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Echoes of Passover Haggadah in John 13:31-14:31?

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  • Keith Yoder
    I m wondering if this part of the Farewell Address might not have some look and feel of a Passover Haggadah. I note the following very preliminary points of
    Message 1 of 1 , Dec 5, 2011
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      I'm wondering if this part of the Farewell Address might not have some
      look and feel of a Passover Haggadah.

      I note the following very preliminary points of comparison:

      1. Many see John's Last Supper as an ordinary meal, not a Passover
      Seder. However, "Passover" is very obviously "in the air" (13:1 - πρὸ δὲ
      τῆς ἑορτῆς τοῦ πάσχα), John 13 sets itself in an evening meal, and Jesus
      carries on an expository conversation with his disciples - all common
      elements with a Passover observance.

      2. Jesus addresses his disciples as "little children" (τεκνία) in 13:33,
      at the beginning of this selection. The Passover meal and accompanying
      ritual that grew up around it was traditionally presided over by the
      father of the household. Jesus here assumes something of that role.

      3. Still in the same vein, Jesus says later in 14:18 "I will not leave
      you (as) orphans" (οὐκ ἀφήσω ὑμᾶς ὀρφανούς), maintaining his role as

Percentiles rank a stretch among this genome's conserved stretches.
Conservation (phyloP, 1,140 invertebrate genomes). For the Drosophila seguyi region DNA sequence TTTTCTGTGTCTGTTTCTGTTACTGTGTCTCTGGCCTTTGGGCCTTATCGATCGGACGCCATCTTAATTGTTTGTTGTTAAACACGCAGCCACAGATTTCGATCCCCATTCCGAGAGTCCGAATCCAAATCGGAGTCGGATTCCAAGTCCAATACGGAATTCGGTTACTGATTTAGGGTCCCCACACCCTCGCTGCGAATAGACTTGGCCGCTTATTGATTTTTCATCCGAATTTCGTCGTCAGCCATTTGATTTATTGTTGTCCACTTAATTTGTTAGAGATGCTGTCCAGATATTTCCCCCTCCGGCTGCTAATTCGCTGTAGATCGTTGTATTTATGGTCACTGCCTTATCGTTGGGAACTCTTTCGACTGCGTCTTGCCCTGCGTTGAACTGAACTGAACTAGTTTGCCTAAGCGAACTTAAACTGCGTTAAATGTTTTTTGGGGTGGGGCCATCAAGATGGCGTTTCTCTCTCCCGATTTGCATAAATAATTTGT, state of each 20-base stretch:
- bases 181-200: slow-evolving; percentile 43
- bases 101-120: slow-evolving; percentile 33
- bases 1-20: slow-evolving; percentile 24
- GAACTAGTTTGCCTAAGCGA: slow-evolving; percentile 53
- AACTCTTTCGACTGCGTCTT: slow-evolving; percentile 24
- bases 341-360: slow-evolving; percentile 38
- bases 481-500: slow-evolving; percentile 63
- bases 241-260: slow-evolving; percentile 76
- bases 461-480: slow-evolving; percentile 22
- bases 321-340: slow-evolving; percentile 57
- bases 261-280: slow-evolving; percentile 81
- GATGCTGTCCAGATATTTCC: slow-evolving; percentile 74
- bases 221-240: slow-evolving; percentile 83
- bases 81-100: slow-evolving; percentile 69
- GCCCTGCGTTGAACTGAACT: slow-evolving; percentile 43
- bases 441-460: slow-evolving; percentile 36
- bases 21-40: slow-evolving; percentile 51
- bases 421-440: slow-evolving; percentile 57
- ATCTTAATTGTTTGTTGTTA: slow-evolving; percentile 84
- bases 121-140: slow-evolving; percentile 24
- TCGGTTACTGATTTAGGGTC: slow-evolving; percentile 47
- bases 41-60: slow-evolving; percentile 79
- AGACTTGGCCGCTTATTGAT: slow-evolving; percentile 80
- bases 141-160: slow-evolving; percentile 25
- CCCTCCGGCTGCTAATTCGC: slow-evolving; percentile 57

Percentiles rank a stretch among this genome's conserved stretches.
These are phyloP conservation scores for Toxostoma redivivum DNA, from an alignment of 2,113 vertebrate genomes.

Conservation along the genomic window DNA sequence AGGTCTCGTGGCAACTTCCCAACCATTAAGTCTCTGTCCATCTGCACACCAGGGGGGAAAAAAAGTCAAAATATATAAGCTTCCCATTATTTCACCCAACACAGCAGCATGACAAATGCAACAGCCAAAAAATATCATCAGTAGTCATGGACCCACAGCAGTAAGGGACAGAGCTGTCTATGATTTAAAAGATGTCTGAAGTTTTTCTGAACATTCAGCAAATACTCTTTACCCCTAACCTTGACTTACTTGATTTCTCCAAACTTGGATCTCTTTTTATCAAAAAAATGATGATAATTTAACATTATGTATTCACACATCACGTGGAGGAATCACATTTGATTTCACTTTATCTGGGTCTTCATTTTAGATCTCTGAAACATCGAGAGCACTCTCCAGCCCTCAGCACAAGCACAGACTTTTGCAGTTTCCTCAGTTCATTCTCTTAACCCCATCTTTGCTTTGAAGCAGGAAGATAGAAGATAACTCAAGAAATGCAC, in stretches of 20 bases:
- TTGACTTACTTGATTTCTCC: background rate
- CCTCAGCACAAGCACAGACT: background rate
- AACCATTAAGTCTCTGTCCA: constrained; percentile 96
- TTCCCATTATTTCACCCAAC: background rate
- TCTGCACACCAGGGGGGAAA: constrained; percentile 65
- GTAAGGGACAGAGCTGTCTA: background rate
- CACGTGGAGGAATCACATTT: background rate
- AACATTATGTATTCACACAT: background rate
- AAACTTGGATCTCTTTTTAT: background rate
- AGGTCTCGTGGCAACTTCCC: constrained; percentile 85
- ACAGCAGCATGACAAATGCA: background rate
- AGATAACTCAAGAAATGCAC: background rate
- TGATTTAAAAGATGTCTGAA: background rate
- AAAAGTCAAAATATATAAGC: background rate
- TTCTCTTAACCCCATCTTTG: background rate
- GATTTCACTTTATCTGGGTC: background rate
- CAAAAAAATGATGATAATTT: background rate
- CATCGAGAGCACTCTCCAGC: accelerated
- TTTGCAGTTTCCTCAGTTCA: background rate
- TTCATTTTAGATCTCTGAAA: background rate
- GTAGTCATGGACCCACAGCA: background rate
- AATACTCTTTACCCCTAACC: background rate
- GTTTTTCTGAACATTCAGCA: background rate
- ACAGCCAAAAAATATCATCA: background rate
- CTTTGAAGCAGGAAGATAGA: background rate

father in this conversation.

      4. Four named disciples ask Jesus (a) questions(s), one at a time
      followed by Jesus' answer to each of the four, in narrative order:
      a. Simon Peter, 13:36-38
      b. Thomas, 14:5-7
      c. Philip, 14:8-11
      d. Judas (not Iscariot), 14:22-24

      Here is more definite "look and feel". The structuring of 13:36-14:24
      around the questions of four disciples seems parallel to the "Four Sons"
      segment of the Haggadah. The Four Sons comes right after the "Four
      Questions", but the sons actually ask four other questions, each based
      on the questioner's moral and/or intellectual state. The four are
      usually described as "wise" (חכם), "wicked" (רשׁע), "simple" (תם), and
      one "who does not know how to ask" (shorthand as "ask", שׁאול). Some
      surviving textual tradition uses "stupid" rather than "simple" (טיפשׁ)
      for the third son - see Fred Francis, Baraita on the Four Sons, JAAR,
      June 74.

      The Francis article also addresses the much-debated question of when the
      Haggadah originated - some of it possibly before 200 BCE, but the "Four
      Sons" maybe not so early. But from what I've read, prior to late first
      century CE is very likely.

      Does anyone know of any prior study on this question of Haggadah
      elements in John 13-14 that you could refer me to??


      Thanks-
      Keith Yoder
      Research Fellow UMass Amherst
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